In other words, I’m no newcomer to following the sport on the world’s stage and the modern evolution of the game in this country.
When the Kansas City Wiz launched in 199 with the potty friendly marketing motto, “You gotta go!” that attracted stadium flyovers by plumbers cracking bathroom jokes, nobody in the local sports media knew quite what to expect.They dutifully gathered at Arrowhead to see what this new-fangled sport was about because it was Chiefs owner Lamar Hunt‘s and they didn’t want to miss the next big thing.
Well, turns out it took awhile.
Until recent years when the legions of small kids finally grew up and got paychecks after playing embarrassingly bad soccer in their youth. And until after many were drawn by the intrigue and drama of the far superior players and teams playing on the international stage, did more traditional sports fans started paying closer attention to the sport.
And voila, they liked what they saw.
And they finally learned enough about the game to develop an understanding that transcended making fun of low scoring and tie games as if the Chiefs had triumphantly walked away from a zero-zero score against the Denver Broncos in Mile High Stadium.
In short, people in this country have finally started to get soccer.
Oddly, among the last to truly understand the game is this country’s news and sports media. I heard some of the most silly and trite observations and expressions of support that were made by well-intentioned reporters and news anchors at CNN, for example.
And of course, there was the bold headline in the Lawrence Journal World that declared, “USA Loses,” after its 2-2 tie game against Portugal.
Then in today’s Kansas City Star comes the headline, “A Valiant Effort.”
Look, to anyone who’s followed soccer for any length of time, one thing was clear yesterday.
Which wasn’t so much the case for the USA squad, it’s flaws and inferior play were evident throughout the team’s entire World Cup run.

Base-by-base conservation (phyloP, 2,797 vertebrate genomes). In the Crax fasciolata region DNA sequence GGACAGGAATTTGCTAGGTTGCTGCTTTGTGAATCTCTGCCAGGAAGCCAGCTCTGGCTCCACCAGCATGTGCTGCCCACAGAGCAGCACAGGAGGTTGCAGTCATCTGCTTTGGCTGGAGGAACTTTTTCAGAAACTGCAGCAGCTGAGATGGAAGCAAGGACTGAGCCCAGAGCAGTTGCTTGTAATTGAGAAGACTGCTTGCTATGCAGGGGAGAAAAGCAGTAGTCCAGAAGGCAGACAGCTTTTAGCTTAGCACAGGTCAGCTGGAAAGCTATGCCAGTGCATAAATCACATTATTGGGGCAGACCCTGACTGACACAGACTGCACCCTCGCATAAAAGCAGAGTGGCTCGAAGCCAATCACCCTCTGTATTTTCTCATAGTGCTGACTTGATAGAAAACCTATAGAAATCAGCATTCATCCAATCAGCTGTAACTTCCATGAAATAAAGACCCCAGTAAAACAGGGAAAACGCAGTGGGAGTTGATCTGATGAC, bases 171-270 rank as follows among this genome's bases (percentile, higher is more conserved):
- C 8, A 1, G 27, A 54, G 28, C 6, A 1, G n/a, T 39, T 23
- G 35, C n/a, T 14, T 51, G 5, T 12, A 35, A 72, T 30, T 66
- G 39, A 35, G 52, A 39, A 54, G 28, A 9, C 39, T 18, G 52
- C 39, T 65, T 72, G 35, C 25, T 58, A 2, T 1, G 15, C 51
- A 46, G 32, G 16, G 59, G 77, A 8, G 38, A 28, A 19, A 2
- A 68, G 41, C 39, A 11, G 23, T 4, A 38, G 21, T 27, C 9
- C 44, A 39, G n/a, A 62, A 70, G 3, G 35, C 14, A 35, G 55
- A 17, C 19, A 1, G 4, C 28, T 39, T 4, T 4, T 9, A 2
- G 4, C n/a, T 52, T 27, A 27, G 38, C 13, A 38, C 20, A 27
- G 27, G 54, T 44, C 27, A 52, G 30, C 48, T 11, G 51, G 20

From Day One the US struggled with passing and to maintain possession and were lucky to sneak past “a troubled Ghana, injured Portugal, and half-speed Germany,” as World Soccer Talk‘s Robert Hay puts it.
Check out what CBS Sports Jerry Hinnen had to say about yesterday’s game:
“If you needed a handy representation of the gulf in raw quality between Belgium and the United States, look no further than each side’s respective substitutions at striker. With the US under siege and clinging desperately to the 0-0 scoreline that would get them to extra time, Jurgen Klinsmann brought on Chris Wondolowski — a 31-year-old MLS veteran who’s spent his entire pro career in the United States and developed a reputation as a ruthless poacher in front of goal. The only problem is that, terrific as he’s been in MLS, he hasn’t developed a reputation for much else at any other level.
Meanwhile, at the start of that extra time, Belgium brought on Romelu Lukaku. A 21-year-old powerhouse with speed, touch, and no shortage of brute force, Lukaku led Everton in scoring this past season while on loan from Chelsea — and probably raising his value on the transfer market above the majority of the US’s entire starting 11 combined.”
And in a way, this is why sophisticated fans of the soccer in this country have actually slowed the growth of Major League Soccer. Because they understand that money talks and with rare exception the by far superior soccer players from here leave to seek their fame and fortune on the international stage where they will be handsomely rewarded.